“We believe this lawsuit is wrong on the facts and the law, and we will vigorously defend against it,” Apple concluded.

Facing headwinds

Apple has already been facing other major headwinds, as it reported four consecutive quarters of year-over-year revenue declines, breaking that streak in Q4 2023 with a revenue increase. While the company did not provide official guidance for 2024, comments made during the Q4 earnings call indicate that revenue is expected to be roughly flat in Q1, and analysts see stagnating revenue growth through 2024.

This lawsuit adds to Apple’s troubles, but just how much is unclear. For starters, the case will probably drag on for years, so don’t expect anything to happen soon. If the DoJ ultimately wins the suit, Apple would probably have to alter some of its practices, and at worst, possibly even face some kind of breakup, although this latter scenario seems highly unlikely.  

For example, the DoJ won its antitrust suit against Microsoft (NASDAQ:MSFT) in 2001 for its monopoly on the computer market with its Windows software, but that did not result in a breakup of the company. In fact, Microsoft ultimately emerged from that case a stronger company. Apple has nowhere near the 80% market share that Microsoft had at the time. It does hold about a 60% share of the smartphone market in the U.S., but globally, its market share is only about 25%.  

Market shrugs the DoJ case off

The market seemed to shrug the lawsuit off on Friday, as Apple stock rose slightly, climbing about 0.5% in morning trading. Analysts also seemed to mostly take it in stride, as none had changed their price targets as of Friday.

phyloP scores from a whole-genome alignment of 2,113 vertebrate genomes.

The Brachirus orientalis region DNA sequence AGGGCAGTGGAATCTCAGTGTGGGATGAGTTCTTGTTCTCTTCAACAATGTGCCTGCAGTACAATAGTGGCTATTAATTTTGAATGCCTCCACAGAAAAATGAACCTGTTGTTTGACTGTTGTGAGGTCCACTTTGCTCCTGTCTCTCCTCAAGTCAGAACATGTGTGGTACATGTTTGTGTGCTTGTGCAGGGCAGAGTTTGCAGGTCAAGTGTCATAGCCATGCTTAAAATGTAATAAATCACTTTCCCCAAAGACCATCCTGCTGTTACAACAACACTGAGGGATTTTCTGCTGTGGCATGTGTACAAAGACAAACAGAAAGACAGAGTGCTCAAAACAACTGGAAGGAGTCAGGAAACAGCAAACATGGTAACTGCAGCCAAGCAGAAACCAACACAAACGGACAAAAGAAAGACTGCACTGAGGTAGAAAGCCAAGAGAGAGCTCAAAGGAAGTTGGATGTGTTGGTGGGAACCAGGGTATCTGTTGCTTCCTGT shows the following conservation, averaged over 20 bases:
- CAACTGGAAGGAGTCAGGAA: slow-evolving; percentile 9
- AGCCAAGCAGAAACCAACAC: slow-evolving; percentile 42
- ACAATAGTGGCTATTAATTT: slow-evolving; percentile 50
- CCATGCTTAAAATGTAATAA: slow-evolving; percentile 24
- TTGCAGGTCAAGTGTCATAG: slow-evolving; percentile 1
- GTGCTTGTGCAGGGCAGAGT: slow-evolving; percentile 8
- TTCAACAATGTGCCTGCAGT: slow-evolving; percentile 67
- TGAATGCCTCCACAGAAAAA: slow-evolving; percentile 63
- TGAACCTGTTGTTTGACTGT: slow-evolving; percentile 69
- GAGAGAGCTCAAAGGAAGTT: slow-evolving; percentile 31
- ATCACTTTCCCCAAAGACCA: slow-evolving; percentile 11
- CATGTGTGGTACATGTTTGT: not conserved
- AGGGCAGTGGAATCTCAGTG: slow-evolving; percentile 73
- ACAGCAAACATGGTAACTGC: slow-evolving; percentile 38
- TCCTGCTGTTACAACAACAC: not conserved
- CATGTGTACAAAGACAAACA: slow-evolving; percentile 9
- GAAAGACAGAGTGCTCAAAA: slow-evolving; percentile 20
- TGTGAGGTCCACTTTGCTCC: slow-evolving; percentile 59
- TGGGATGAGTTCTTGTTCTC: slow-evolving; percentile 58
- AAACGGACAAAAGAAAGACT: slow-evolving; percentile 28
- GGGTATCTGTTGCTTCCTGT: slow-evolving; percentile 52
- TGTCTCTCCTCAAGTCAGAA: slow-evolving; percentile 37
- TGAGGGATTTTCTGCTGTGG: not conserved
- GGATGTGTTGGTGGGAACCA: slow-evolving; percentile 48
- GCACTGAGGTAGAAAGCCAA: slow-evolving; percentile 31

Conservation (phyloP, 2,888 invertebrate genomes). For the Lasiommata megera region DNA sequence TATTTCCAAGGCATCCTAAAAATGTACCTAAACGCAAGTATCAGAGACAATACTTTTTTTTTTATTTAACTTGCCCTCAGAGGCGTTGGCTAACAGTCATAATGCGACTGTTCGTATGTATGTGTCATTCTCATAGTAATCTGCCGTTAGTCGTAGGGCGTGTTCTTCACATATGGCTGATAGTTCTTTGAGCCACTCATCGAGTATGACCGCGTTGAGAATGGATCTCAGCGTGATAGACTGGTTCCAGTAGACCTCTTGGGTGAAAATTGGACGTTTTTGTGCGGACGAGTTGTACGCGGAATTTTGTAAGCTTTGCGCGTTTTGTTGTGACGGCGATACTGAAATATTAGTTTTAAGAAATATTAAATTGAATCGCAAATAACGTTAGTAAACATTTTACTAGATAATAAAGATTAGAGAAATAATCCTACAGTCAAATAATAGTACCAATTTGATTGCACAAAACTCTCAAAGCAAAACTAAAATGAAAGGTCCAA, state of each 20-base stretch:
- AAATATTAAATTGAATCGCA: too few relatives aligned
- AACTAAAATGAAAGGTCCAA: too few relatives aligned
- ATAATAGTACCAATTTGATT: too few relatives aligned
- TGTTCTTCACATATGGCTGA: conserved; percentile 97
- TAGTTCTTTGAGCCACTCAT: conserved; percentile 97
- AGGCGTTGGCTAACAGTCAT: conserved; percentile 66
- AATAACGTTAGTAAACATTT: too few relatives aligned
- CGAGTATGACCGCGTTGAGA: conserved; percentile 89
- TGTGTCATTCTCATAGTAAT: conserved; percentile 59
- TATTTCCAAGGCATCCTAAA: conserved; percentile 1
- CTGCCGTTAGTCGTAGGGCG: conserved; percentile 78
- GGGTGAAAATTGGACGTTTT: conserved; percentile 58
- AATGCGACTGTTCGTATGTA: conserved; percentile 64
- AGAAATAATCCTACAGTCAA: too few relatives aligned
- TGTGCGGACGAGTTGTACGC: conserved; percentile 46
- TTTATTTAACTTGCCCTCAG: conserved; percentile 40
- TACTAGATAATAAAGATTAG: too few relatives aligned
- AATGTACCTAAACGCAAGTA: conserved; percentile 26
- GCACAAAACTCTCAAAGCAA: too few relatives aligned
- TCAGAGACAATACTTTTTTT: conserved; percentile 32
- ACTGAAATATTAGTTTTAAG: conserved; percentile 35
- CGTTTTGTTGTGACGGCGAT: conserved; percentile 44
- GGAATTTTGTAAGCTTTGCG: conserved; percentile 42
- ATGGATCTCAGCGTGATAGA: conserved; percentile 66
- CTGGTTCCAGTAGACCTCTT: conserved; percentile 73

Several leading analysts said it could create short-term headwinds for Apple due to headline risk and the distractions in defending its brand. Longer term, even if the DOJ prevails, analysts don’t see a judgement materially impacting its business model or its market share.  

“While the DoJ’s charges are focused on iPhone, we do not see likely remediation as materially impacting Apple financially or undermining the iPhone franchise: worst case, Apple pays a fine and loosens restrictions for competition across the iOS platform, which we believe will have limited impact on iPhone user retention or on Services revenues,” analysts at Bernstein wrote.

Analysts at Wedbush said Apple should find a way to settle, pay a fine, and “ultimately find some compromise with developers on the App Store structure down the road.”

In the meantime, Apple investors can look forward to the release of its much-anticipated iOS 18 operating system in June at the annual Worldwide Developers Conference (WWDC).

Ultimately, this DoJ lawsuit is certainly something to monitor, but there’s no reason to sell Apple stock because of it. This will take years to sort out, and even then, it is impossible to know what kind of impact it will have right now, if any at all. However, history tells us that Apple has been able to navigate challenges over the years. The bigger concern for investors should be its stagnating revenue-growth trajectory and the potential impact of the upcoming iOS 18.